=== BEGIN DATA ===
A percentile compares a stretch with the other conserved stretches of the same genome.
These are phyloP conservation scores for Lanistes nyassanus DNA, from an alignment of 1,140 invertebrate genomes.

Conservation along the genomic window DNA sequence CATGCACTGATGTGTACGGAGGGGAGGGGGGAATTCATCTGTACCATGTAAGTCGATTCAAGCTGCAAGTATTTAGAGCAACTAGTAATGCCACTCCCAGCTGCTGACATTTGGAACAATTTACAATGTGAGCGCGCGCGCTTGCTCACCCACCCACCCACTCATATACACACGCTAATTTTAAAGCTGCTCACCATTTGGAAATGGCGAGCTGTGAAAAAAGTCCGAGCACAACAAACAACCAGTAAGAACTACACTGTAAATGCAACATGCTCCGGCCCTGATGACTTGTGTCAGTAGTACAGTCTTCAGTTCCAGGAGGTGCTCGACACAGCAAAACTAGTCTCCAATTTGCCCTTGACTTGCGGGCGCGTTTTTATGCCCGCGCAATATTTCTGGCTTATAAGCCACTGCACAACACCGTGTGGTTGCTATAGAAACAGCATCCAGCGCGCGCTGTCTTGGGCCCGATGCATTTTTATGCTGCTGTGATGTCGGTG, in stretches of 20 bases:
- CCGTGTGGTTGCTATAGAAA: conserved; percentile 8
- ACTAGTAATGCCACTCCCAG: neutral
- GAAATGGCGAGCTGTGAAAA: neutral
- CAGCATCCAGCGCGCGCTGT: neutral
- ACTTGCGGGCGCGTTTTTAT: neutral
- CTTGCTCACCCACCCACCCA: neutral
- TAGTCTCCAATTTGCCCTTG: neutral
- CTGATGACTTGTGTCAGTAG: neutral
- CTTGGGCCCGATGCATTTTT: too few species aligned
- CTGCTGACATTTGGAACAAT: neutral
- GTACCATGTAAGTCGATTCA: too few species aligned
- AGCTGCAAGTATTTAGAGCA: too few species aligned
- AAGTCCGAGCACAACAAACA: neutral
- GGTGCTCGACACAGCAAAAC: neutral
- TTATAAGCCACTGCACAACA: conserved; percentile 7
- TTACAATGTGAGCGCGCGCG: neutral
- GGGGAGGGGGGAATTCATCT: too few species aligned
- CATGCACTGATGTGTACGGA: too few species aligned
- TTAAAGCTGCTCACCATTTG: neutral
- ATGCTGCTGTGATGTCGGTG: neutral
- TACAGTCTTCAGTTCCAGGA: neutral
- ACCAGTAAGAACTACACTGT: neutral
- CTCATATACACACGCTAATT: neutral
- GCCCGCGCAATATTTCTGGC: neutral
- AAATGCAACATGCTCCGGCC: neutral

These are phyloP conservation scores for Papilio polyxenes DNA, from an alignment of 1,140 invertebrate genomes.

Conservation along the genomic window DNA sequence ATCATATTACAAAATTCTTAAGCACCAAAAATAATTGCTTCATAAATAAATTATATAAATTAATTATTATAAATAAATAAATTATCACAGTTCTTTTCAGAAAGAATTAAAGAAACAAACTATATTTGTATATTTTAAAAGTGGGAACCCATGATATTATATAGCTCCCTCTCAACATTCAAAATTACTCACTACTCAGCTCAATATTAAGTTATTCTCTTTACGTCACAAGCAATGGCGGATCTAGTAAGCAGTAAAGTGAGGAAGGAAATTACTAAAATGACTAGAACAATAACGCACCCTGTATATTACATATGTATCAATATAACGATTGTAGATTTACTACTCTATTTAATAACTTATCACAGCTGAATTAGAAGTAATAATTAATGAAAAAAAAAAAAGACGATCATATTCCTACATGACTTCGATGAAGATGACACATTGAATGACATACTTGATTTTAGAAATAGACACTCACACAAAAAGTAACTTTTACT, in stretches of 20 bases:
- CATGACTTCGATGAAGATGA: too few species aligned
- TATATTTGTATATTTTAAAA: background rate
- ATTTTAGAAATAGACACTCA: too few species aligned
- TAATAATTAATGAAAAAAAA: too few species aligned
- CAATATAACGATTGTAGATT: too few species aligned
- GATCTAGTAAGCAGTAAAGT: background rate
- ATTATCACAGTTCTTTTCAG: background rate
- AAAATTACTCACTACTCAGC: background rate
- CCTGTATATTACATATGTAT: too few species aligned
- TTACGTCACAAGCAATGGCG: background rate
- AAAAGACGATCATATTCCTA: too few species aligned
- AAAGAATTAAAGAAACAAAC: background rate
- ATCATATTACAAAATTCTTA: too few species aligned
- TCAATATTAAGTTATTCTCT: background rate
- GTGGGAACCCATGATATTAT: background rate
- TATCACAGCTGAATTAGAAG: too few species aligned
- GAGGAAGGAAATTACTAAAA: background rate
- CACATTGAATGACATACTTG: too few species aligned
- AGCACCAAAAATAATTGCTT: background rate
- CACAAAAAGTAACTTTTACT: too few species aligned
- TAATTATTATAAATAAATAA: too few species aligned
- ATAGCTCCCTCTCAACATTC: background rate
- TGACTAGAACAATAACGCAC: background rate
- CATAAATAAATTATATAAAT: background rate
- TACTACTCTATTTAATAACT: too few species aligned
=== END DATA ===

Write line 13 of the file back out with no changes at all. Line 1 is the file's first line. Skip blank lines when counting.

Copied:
- CTGCTGACATTTGGAACAAT: neutral